Perhaps mindful of earlier events in New Zealand, Party in the Park and Red Hot Summer Tour were among the festivals cancelled or postponed due to severe weather
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Viberate's Sick Festivals tool has identified more than 300 Covid-19-inflicted cancellations or postponements
By IQ on 24 Mar 2020
With the coronavirus forcing festival cancellations on a daily basis, music data start-up Viberate has launched Sick Festivals, a list of some 5,000 music festivals, updated daily, tracking which events are on, which are postponed and which have been cancelled altogether.
Slovenia-based Viberate has, at the time of writing, identified 141 cancelled and 185 postponed festivals. The data is sourced from artists, venues, events and festivals featured in Viberate’s blockchain-based music industry database, which the company hopes will become the ‘IMDb of music’.
The idea for Sick Festivals came when one of the company’s founders, techno DJ Uroš Umek (aka DJ Umek), started receiving a slew of festival cancellations, he explains: “Just a week ago, I played on the Resistance stage at Ultra in Melbourne and Sydney, nothing seemed out of the ordinary. When I landed back home and turned my phone back on, most of my upcoming gigs had already disappeared from my calendar.
“That was when I realised how serious this outbreak had become in a matter of days. It feels eerily dystopian.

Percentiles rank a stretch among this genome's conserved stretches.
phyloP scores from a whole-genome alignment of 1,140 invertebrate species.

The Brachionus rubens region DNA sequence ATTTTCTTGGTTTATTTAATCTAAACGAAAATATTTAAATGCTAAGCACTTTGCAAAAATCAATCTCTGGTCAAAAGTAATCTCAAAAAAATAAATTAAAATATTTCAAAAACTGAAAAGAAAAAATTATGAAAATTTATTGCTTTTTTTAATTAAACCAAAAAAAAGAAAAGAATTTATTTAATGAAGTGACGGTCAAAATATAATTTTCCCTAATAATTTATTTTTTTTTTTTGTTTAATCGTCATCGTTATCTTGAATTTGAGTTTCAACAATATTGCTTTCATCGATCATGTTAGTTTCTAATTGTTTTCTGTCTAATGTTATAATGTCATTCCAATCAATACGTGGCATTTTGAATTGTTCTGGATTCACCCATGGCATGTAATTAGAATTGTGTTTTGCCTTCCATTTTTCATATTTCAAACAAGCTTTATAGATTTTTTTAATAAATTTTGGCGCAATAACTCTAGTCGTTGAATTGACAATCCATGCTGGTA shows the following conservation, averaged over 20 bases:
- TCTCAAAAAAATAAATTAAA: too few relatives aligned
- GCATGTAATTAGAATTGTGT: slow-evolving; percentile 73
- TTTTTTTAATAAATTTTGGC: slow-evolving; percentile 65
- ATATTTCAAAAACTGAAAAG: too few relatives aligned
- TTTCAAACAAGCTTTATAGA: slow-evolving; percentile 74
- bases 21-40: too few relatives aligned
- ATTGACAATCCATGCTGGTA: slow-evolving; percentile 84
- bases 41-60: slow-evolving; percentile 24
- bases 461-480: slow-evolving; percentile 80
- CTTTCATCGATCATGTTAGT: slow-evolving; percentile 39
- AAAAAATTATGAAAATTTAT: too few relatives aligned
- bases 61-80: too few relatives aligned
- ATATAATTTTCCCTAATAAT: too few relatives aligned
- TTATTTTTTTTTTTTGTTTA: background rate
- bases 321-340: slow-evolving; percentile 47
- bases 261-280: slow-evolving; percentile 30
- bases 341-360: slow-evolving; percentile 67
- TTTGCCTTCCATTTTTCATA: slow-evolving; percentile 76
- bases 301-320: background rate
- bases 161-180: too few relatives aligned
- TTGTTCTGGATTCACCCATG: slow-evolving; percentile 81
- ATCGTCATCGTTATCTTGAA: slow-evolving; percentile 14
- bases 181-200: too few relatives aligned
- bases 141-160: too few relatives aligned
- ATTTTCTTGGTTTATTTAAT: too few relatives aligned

“It’s up to us to do whatever we can to manage the damage”
“Now it’s up to us to do whatever we can to manage the damage. At Viberate, we quickly put together a service that we hope will help people see what’s going on with the festival they had been planning to visit, and shed a light onto industry professionals’ income loss, which is no laughing matter.”
In addition to listing festivals’ current statuses, Sick Festivals allows fans to express their disappointment at cancellations/postponements, demonstrated by a sad-face emoji next to the festival’s entry. (At press time, Coachella had 19,175 sad faces, some 5,000 more than Ultra Miami and 9,000 more than Glastonbury.)
Viberate, one of the first wave of music-focused cryptocurrencies, started out as an Airbnb-like service which promised to cut out the agency middle man and connect unsigned musicians (who would be paid in Viberate’s native crypto, the vibe) with a database of those who might want to book them.
Nearly three years on, its creators are focused on building blockchain-powered database that maps the entire live music business, including artists, music venues, booking agencies, festivals and other music events.
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